Entrancingly beautiful and calculated to confound, Carlos Reygadas’s first feature since Silent Light (07), is as beguiling a cinematic object as one is likely to encounter this year. Met with boos following its premiere at Cannes last year (although it went on to win the Best Director prize), Post Tenebras Lux represents Reygadas’s attempt to make a personal work in which autobiographical content is lyrically transfigured and elevated to cosmic heights.
Every component of the film affirms its lofty artiness, leaving little doubt that Reygadas is intent on crafting a cinema whose metaphysical explorations are as revelatory as those of his forebears: Dreyer, Tarkovsky, late Godard, etc. While this might suggest that Post Tenebras Lux is irritatingly grandiose, through its weirdo plasticity and viscous materiality the film manages to be at once fully cognizant of its cinematic lineage and altogether different from its predecessors. Echoes of Tarkovsky’s Mirror, Dreyer’s Ordet, and even Jonas Mekas’s Guns of the Trees resonate throughout but always with a wholly singular timbre.
The narrative revolves around Juan (Adolfo Jiménez Castro, sporting a multitude of hairdos and levels of stubble), a moneyed, middle-aged man living with his wife, Natalia (Nathalia Acevedo, whose courageous performance is capped by a wonderfully awful rendition of Neil Young’s “It’s a Dream”) and their young children, Rut and Eleazar (played by Reygadas’s own progeny). The family resides in a large modern house (Reygadas’s actual residence) incongruously situated in rural Mexico. The opening sequence points the way to the ravishing confusion to come: Rut runs wild among a pack of dogs and several horses on a water-logged soccer pitch as the magic hour fades into night; the darting camera and staccato cutting yield a frenetic image of bodies in motion. Far more invested in the audiovisual rendering of physicality than in narrative, Reygadas aims to evoke pure sensation.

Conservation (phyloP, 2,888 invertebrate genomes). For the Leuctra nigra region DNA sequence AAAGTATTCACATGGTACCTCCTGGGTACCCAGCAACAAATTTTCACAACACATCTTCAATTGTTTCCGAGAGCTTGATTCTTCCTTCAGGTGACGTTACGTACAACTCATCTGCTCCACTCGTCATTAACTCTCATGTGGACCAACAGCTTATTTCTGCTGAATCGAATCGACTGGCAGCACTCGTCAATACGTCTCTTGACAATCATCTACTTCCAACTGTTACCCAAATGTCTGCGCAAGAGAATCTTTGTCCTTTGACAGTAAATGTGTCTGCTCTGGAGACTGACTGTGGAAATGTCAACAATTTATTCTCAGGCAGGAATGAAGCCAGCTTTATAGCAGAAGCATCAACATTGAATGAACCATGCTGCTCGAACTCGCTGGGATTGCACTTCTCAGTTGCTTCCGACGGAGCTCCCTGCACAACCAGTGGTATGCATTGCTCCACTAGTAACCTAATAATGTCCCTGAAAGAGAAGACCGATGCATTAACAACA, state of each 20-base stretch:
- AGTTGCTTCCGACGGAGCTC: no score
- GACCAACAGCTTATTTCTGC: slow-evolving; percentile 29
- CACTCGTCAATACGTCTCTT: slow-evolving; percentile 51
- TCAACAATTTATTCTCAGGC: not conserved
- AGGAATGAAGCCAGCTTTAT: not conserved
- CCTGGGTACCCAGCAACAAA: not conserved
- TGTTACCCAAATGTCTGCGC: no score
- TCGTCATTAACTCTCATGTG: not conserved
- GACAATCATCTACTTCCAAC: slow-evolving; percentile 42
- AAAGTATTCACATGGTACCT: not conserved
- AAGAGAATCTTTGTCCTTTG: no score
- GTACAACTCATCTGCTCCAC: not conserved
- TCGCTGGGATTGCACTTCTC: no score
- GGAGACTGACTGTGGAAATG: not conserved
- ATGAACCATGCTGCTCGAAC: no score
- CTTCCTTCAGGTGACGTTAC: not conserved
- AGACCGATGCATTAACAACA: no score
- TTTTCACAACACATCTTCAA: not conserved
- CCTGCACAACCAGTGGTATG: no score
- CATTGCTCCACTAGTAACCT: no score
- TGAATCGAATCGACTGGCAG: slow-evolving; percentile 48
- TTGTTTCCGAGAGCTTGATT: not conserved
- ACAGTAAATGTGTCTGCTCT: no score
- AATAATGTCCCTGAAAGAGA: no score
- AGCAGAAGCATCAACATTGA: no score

In interviews, Reygadas has been reluctant to sort out the scrambled chronology of Post Tenebras Lux or to explain how certain ostensibly unconnected scenes—a red rotoscoped Lucifer figure making two housecalls, toolbox in hand; English adolescents playing rugby in school; a visit to a French bathhouse sex club with rooms named after Hegel and Duchamp—fit together with the main action, or what they mean. He has elaborated on the film’s signature formal device: a blurring distortion at the edges of almost all exterior shots that causes figures to take on a ghostly aspect as they fall out of focus and sometimes become doubled. For Reygadas this technique approximates the experience of looking through an imperfect pane of glass, and the distorted images express the way in which visual perception is informed by a host of desires, however unconscious. Setting aside the symbolic dimension, the results are, more often than not, gorgeous.
Post Tenebras Lux is a film rich with sheer material presence, making good on Reygadas’s apparent intention to make the viewer truly feel the audible and the visible, but his pictorial gimmickry can only do so much aesthetic heavy-lifting. In the end this is a painterly meditation on the interplay of vision, memory and imagination, and a quasi-diaristic account of the impressions that set the imagination to work. It amounts to watching the dissolution of the boundary between life and art, through a glass darkly.